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What am I missing?

Discussion in 'Live Sound [BG]' started by Jon Moody, May 10, 2010.

  1. Jon Moody

    Jon Moody Commercial User

    Sep 9, 2007
    Kalamazoo, MI
    Manager of Digital Brand Development and Product Development at GHS Strings
    I'm currently playing in a theatre pit; yesterday was load in. It's a 16 person group with two keyboards and me as the only amplified instruments. One keyboard amp is side-washed; my amp is facing me, about 4 feet away on an angle. The second keyboard amp is also diagonal. The pit area itself is about 8' deep and runs the length of the stage. The back wall is cement that about 6' up, curves out.

    I'm using my GK MB-150S amp (1x12, 100w or so). When I loaded in yesterday, the sound guy refused to run a DI, citing that the bass carries really well in the theatre. I was surprised they didn't just run it and have the option of not needing it, but didn't say anything. Three songs into it, the sound guy says that the bass needs to be turned down. I politely ask if it's me or one of the keyboard players. After the keyboardist in question plays a couple notes, the sound guy says it's him. This keeps happening over the course of rehearsal, to the point where I intentionally don't play a song to prove that it isn't me.

    We're planning on sidewashing the other two amps, but wanted to know if I'm missing something here that we can try to do to help the sound guy get a good mix. I'm still not convinced that this sound guy knows what he's doing anyway; given the mic volumes yesterday and amount of feedback they were getting on things, I'm not so sure it's entirely us. But, I'm willing to give it a shot and see if we can control ourselves a little more. Any help or ideas to try would be appreciated.
  2. Jazz Ad

    Jazz Ad Mi la ré sol Supporting Member

    Unless the PA is really crappy, it would really be better to DI everybody and keep amps at stage volume only.
  3. ric stave

    ric stave

    May 6, 2006
    Buffalo, NY
    I've done many theatre shows (pit or backstage) with either my GK MB-150E (always DI'd), or just a DI. It's usually been the guitarist who has the hardest time keeping levels within reason - it's a whole different world trying to get a distorted guitar sound for a rock show but keep it balanced level-wise with everything else. The bass sometimes seems like it's too quiet, but recordings I've heard back have usually sounded good, so I let the powers that be be the judge of that.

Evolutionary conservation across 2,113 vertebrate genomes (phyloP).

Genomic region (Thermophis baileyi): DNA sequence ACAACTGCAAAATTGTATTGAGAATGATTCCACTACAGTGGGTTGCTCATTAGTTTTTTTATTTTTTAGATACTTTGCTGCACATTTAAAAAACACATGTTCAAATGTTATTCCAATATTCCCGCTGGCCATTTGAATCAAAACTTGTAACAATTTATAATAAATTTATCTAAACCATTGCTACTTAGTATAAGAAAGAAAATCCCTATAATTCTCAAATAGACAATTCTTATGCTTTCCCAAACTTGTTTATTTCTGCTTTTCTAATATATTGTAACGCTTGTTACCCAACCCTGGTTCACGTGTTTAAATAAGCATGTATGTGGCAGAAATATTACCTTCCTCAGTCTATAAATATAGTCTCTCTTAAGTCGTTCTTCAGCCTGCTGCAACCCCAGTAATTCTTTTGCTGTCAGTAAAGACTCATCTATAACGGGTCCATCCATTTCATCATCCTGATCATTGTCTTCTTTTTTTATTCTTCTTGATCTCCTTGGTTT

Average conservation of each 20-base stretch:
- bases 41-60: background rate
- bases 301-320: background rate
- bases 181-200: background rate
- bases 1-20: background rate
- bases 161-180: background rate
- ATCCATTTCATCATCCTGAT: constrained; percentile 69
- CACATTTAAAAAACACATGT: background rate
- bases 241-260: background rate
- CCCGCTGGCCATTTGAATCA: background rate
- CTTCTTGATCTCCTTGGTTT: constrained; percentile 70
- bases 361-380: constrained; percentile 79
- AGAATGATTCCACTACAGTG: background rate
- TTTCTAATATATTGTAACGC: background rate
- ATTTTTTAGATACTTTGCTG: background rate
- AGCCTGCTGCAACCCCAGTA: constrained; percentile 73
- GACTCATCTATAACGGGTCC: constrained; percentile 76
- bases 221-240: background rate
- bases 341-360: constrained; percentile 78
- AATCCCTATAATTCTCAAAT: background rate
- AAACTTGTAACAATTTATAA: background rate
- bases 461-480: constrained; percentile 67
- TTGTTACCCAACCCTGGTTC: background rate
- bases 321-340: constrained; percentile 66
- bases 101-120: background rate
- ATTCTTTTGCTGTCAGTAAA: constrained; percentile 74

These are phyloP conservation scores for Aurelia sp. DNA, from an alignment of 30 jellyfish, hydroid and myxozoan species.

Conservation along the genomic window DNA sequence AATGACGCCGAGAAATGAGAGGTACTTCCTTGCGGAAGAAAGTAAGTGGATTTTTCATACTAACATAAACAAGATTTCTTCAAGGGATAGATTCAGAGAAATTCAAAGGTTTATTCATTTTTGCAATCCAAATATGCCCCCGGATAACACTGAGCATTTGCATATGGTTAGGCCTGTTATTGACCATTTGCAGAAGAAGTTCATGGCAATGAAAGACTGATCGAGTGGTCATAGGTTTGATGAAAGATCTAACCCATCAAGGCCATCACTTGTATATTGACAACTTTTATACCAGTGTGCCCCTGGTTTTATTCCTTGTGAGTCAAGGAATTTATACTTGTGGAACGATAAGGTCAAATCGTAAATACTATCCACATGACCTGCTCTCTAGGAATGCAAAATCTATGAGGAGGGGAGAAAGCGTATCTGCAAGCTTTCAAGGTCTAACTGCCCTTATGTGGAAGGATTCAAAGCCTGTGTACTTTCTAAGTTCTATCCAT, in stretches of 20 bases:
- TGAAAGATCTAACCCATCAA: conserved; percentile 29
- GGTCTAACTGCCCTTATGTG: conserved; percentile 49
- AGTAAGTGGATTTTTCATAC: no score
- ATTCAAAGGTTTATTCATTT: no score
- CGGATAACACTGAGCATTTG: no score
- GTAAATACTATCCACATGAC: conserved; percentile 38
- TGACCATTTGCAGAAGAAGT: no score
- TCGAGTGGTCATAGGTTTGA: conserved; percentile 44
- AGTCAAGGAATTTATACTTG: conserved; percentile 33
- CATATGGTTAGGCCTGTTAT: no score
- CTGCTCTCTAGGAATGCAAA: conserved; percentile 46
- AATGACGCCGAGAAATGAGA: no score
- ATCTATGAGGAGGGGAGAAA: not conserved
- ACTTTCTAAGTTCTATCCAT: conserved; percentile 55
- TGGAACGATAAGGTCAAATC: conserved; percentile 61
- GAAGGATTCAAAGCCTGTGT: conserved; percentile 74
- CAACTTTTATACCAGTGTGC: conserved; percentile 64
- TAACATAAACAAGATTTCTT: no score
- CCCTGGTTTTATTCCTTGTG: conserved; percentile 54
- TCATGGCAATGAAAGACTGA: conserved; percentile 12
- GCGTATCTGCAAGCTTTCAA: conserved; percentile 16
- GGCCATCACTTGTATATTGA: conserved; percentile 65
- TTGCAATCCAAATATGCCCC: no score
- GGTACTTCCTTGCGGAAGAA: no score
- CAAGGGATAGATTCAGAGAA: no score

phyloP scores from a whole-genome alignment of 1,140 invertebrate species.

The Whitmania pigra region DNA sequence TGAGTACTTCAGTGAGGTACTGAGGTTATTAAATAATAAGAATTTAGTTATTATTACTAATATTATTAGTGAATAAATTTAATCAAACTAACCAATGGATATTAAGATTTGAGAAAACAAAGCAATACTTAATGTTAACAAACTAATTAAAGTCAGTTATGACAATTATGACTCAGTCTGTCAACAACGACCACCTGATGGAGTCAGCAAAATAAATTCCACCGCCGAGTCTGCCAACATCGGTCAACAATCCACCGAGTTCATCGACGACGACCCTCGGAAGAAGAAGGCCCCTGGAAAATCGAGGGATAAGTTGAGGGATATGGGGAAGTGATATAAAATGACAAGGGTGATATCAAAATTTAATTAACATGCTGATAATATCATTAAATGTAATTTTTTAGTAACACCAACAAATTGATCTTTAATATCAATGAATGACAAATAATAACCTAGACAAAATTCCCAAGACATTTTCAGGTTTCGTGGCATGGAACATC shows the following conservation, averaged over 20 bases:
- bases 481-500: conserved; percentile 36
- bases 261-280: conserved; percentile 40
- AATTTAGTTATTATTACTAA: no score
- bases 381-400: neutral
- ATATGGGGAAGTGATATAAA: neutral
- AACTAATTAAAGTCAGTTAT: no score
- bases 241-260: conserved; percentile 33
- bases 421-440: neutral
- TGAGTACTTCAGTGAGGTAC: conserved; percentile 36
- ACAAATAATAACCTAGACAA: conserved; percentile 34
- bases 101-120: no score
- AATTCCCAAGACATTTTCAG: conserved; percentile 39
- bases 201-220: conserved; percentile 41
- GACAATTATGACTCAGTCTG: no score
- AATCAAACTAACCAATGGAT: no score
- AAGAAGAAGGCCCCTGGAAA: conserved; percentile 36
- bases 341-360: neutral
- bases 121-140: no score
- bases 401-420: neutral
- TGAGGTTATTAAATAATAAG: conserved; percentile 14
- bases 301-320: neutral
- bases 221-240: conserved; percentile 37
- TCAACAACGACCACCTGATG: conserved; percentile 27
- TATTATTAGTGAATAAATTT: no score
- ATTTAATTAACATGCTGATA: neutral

But I agree, it would be easier to have them DI everything and then just use the amps for pit volume.

    I have to say, though - years ago I played a full orchestra + choir version of Jesus Christ Superstar in a large local theatre, we were on stage (behind the curtain), and my bass (electric) was only reinforced by a Traynor Bloc 40 - the acoustics of the theatre made it happen.
  4. JackANSI


    Sep 12, 2006
    Cut off the keyboardists left hand and you'll be all good. Not the sound guys fault that the keyboardist(s) can't keep themselves in check..

    Sounds like a great gig though, you can just sit back and pretend to play and get paid...
  5. DeluxeRed


    Jun 2, 2009
    Sounds to me like everything is coming up mud and the sound guy can tell what's what. Having the sound drift out of the pit is making things worse, but it is being caused by people stepping on each others sonic toes. As mentioned, the keyboard parts need to be adjusted to account for the separate bass, and the eq on the key's and guitar amps need a low-end shelf to cut out their lower freqs.

    Or totally change your sound to a real punchy mid/high end, and act more as a rhythmic or melodic instrument, if the keys are hogging the foundation freqs.

    Get as many ears as you can out front to listen for you.